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Interesting, too, that the operating systems are so fragile that they can be messed up by a program. They are just as badly designed in this respect as the programs that crash, which are as badly designed as the computer languages in which they were written. Too bad we can't demand better stuff in the 21st century. These problems should not even be possible.

I must say, I have never gotten myself into serious trouble with computers, but that's because I am ultra-cautious and a bit paranoid. Sorry, a bit off the subject, but be careful with software, folks. If it doesn't work right with a modest effort to remedy the problem, throw it out if you possibly can.

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Before you download the 32 Megs, wanted to make sure you saw the requirements page. Seems there are lots of possible conflicts, but if you have this proper system it would be great to have.


In reply to:

Known Incompatibilities

Caution - Pro Tools FREE has been problematic with the following systems or systems with the following components:

Some Sony VAIO computers

Some Hewlett Packard Pavillion computers

Cyrix processor based computers

AMD K6, K6-2 or K6-III, K7 processor based computers

Original Pentium processor based computers (Pentium I)

VIA chipset based motherboard computers

"ESS Solo-1 PCI AudioDrive" Sound, video and game controller. This device can be disabled from the "Device Manager" in the "System" Control Panel.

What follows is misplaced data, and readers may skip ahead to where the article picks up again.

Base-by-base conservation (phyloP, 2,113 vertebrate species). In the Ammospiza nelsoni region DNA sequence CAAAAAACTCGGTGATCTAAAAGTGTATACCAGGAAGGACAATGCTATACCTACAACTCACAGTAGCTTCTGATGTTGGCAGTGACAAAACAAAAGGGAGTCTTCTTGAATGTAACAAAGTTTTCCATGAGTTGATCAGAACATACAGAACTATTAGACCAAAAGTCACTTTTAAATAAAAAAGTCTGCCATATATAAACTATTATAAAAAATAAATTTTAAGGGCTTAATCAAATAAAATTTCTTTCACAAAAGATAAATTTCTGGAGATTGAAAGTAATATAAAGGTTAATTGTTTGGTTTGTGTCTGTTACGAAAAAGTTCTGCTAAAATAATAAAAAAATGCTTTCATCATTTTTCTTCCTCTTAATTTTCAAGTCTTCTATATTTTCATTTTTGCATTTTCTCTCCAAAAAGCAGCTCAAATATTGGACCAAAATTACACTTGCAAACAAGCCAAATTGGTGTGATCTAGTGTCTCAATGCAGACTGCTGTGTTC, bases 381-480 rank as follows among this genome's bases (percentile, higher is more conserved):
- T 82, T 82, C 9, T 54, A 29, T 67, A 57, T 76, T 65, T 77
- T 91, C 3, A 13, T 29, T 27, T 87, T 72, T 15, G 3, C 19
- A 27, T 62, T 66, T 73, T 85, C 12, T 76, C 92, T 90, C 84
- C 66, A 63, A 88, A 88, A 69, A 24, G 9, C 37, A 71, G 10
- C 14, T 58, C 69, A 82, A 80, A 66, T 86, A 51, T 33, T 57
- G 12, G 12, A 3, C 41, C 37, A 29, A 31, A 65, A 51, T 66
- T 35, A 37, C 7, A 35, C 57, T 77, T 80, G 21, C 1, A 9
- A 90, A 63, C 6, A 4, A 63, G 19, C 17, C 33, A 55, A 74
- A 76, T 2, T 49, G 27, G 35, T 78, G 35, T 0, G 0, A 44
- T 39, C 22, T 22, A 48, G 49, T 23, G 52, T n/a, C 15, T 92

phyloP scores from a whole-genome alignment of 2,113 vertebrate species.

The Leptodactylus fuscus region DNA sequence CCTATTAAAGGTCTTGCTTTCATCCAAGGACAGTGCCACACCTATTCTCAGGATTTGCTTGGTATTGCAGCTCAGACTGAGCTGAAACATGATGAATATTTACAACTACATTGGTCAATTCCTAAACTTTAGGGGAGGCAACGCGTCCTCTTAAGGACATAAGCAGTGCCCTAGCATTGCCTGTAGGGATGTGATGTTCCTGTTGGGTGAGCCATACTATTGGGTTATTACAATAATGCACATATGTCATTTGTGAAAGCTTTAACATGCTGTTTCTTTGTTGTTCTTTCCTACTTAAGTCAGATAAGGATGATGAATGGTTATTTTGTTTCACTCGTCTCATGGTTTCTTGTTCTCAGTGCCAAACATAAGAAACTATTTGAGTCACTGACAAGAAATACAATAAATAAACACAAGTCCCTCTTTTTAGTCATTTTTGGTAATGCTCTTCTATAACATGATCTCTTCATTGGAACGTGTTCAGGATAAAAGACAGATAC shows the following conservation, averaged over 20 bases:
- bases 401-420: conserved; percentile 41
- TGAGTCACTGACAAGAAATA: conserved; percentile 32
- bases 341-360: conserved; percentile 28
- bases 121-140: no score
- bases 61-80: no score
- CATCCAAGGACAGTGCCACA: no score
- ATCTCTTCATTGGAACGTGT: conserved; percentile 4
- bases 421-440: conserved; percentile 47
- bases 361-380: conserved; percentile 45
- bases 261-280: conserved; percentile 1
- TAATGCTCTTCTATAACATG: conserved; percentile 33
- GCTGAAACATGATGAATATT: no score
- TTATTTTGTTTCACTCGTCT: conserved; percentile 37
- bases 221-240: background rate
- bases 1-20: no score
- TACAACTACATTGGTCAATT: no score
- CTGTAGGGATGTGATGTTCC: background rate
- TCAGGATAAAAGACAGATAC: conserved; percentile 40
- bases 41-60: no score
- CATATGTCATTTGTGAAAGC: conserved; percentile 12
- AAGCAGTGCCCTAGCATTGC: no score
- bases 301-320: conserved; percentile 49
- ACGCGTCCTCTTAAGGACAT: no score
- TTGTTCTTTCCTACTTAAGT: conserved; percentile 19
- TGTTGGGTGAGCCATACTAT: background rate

Additional Computer Requirements

System Software: Windows Me or Windows 98 Second Edition (will NOT run on Windows XP, 2000, NT, 95, or 3.1)

Total System RAM: 128 MB minimum 192 MB recommended (Additional RAM required for simultaneous use with MIDI sequencers.)

Intel chipset

Phoenix or Award BIOS (recommended)

CD-ROM drive for software install

AGP or PCI graphic card

Monitor, color required, minimum resolution of 1024 x 768

Storage: A large, fast, hard drive for audio.

For maximum performance, a dedicated ATA/IDE or SCSI disk drive(s), such as those qualified with Pro Tools LE, should be used.

Third-Party MIDI Controllers & Interfaces

Optional Software - Plug-In Finder

Optional Digidesign Hardware

SampleCell II Plus - SampleCell software must be installed before Pro Tools FREE is installed.

Optional Third-Party SCSI HBA Card

Adaptec AVA-2906

Maximum Performance Guidelines

Pentium III at 500 MHz or higher processor speed, Single Processor. Performance and the number of Plug-Ins will vary from PC to PC; however faster is better

Total System RAM: 192 MB or higher

File System (all drives): FAT32

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There are a number of "light " versions of well known high powered computer recording software with a lot of the capability of the big bucks versions. The price is in the $50 to $100 range. Examples are Cubasis VST from Steinberg, Home Studio from Cakewalk and Sound Forge Studio from Sonic Foundry. I'd spend money on this kind of software before springing for an expensive microphone, mixing board, or soundcard. Unless you're dedicated to going as cheap as possible, there's something to be said for buying well supported software instead of insisting on freeware.